Nubya Garcia at the Barbican
Tenor saxophonist Nubya Garcia made an ecstatic return to the stage at the Barbican as part of the centre’s Live from the Barbican series, where people can live stream quality cultural content at home. In the new socially distanced era of concerts, it felt unfamiliar but thrilling to see live music again; a less than half-full auditorium was strange and exposing but also somehow special. The band seemed giddy to be back performing after seven months. Energetic drummer Sam Jones showed off for the audience, while the lead danced away, effusively appreciative to play in front of a crowd again when she emerged from behind the sax.
The concert took its material from the British-Caribbean talent’s debut album Source which was released earlier this year to critical acclaim. The musician is also a bandleader and composer, and is thriving within London’s growing scene for modern jazz with fresh and exciting sounds.
The show’s songs were long and free-form, roaming and complex, as showcased by the dub-influenced Source which opened the act. Garcia is an expressive performer; her instrument playing was lyrical and generous. Daniel Casimir executed a luxurious double bass solo as an introduction to the track Pace, which then featured trumpeter Ms Maurice in a lead duet with the British-Caribbean artist. This combination went down a treat with the crowd. The generous leader afforded each band member with at least one solo, highlighted by Joe Armon-Jones showing his virtuosity on the keys. The overall vibe was kind and euphoric which allowed the musicians to let go and enjoy themselves, proving to be a thrilling watch.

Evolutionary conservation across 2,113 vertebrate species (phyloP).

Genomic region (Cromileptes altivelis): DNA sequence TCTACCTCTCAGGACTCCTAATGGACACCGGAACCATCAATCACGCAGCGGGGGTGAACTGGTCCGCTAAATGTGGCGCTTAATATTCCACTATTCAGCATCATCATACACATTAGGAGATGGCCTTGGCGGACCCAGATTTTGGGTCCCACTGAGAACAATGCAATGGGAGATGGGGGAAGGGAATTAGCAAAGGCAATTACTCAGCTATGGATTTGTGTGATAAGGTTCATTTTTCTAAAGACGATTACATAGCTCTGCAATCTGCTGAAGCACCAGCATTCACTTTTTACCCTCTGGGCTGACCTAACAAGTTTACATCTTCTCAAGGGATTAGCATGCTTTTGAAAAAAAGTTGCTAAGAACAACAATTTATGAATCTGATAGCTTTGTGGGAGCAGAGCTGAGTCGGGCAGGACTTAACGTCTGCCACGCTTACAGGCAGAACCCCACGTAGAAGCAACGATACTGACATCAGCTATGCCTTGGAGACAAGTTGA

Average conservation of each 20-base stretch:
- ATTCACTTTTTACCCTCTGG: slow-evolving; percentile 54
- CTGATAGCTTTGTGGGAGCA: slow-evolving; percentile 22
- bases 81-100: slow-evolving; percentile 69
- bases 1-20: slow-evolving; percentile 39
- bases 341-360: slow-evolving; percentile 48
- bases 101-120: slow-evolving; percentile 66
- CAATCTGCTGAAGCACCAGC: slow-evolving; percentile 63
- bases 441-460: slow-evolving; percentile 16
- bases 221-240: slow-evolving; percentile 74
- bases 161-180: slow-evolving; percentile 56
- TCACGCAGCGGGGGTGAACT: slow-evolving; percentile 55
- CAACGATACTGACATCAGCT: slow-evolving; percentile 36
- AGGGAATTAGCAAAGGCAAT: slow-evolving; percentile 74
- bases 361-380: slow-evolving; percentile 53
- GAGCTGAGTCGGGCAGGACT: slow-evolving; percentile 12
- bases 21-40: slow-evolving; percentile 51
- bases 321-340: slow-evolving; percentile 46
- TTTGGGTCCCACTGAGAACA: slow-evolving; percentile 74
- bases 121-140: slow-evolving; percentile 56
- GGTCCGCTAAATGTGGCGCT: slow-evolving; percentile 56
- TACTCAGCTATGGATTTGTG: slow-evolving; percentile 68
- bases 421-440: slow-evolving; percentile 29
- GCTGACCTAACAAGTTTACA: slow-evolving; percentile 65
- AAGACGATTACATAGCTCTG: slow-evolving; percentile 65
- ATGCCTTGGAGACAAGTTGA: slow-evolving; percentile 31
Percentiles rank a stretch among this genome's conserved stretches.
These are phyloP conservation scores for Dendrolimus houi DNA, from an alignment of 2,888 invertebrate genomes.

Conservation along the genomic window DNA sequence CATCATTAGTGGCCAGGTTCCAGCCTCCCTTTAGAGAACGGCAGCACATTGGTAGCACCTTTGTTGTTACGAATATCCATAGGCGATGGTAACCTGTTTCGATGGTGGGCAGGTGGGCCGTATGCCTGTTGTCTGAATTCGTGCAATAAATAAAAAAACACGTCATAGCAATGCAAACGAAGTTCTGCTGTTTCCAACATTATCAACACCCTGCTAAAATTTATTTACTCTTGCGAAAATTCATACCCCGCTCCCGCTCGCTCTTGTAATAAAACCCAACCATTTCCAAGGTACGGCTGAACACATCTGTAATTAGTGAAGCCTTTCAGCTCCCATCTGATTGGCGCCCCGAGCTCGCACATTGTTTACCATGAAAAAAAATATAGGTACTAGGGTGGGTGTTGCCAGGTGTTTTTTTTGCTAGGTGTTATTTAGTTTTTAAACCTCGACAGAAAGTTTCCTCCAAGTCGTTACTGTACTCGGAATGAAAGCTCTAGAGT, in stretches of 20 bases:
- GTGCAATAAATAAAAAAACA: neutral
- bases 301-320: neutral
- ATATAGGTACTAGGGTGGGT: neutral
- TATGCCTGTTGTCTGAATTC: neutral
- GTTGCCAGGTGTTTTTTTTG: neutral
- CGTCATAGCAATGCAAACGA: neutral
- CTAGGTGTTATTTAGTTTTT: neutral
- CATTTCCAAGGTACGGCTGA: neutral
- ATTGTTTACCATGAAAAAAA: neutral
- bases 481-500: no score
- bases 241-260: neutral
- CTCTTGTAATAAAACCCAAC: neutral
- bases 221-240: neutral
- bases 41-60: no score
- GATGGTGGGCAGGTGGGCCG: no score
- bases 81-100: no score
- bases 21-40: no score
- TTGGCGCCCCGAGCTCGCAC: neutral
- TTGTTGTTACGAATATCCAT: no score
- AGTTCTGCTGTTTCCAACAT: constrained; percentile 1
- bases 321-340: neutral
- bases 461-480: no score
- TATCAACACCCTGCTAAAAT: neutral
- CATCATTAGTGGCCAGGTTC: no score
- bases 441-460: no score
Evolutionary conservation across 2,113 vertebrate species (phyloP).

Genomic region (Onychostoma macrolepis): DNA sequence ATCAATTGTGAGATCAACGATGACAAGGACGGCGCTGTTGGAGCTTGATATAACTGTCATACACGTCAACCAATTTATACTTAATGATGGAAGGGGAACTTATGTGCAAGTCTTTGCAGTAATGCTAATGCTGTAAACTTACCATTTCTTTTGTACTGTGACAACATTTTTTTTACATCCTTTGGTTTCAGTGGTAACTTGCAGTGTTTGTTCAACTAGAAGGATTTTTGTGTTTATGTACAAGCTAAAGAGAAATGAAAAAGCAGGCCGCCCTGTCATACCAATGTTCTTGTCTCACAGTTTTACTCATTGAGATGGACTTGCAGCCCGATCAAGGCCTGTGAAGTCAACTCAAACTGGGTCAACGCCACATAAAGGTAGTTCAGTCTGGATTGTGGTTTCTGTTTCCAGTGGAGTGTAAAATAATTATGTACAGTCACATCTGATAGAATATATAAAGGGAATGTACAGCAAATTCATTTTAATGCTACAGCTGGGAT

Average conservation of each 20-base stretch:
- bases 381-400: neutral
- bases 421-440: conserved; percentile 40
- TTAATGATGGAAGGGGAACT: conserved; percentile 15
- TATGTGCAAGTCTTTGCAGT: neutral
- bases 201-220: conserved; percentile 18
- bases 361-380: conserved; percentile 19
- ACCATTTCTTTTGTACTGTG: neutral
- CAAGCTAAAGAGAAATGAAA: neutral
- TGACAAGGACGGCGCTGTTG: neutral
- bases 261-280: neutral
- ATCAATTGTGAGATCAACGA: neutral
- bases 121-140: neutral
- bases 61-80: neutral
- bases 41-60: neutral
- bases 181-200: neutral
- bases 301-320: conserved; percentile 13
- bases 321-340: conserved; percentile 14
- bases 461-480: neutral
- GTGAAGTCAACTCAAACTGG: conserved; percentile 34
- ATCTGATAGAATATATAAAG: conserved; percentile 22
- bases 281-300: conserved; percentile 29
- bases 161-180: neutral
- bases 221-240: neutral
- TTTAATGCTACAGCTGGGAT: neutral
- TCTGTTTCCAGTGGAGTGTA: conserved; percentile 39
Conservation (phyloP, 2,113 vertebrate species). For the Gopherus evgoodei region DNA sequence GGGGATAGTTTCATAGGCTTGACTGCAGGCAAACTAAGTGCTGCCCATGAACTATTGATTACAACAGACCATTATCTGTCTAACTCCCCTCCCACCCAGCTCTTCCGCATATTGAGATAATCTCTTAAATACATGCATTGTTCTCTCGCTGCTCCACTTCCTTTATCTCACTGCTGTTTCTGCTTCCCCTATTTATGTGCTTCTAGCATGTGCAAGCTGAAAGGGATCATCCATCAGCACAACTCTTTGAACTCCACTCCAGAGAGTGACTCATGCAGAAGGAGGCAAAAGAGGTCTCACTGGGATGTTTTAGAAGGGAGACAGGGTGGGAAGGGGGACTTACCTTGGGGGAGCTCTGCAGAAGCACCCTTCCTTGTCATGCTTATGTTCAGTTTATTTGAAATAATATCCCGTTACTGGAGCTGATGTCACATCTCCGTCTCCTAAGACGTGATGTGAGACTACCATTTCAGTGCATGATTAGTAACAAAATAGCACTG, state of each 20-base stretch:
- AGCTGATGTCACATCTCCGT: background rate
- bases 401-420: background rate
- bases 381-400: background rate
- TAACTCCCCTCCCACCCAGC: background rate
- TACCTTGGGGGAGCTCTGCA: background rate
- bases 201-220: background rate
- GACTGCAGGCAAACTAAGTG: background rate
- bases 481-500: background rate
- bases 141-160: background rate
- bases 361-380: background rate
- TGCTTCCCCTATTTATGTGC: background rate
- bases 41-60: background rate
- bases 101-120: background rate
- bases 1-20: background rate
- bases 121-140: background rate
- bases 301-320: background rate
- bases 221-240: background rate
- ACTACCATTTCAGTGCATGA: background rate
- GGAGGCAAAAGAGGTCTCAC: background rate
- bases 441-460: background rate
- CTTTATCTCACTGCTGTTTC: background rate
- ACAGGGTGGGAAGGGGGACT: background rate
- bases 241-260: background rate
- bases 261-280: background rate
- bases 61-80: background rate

The lighting and stage setting of the Barbican was, as usual, perfect – atmospheric but not domineering. An encore of Boundless Beings that featured Garcia solo at first was a fittingly emotional end to the evening. It can be unfamiliar for some to experience music without vocals. The free-form, semi-improvised structure has the potential to feel long and rambling to listeners but for jazz aficionados, this was a cool and eclectically-influenced show.
Photo: Tom Howard
Live from the Barbican runs until 13th December 2020. For further information and future events visit the Barbican’s website here.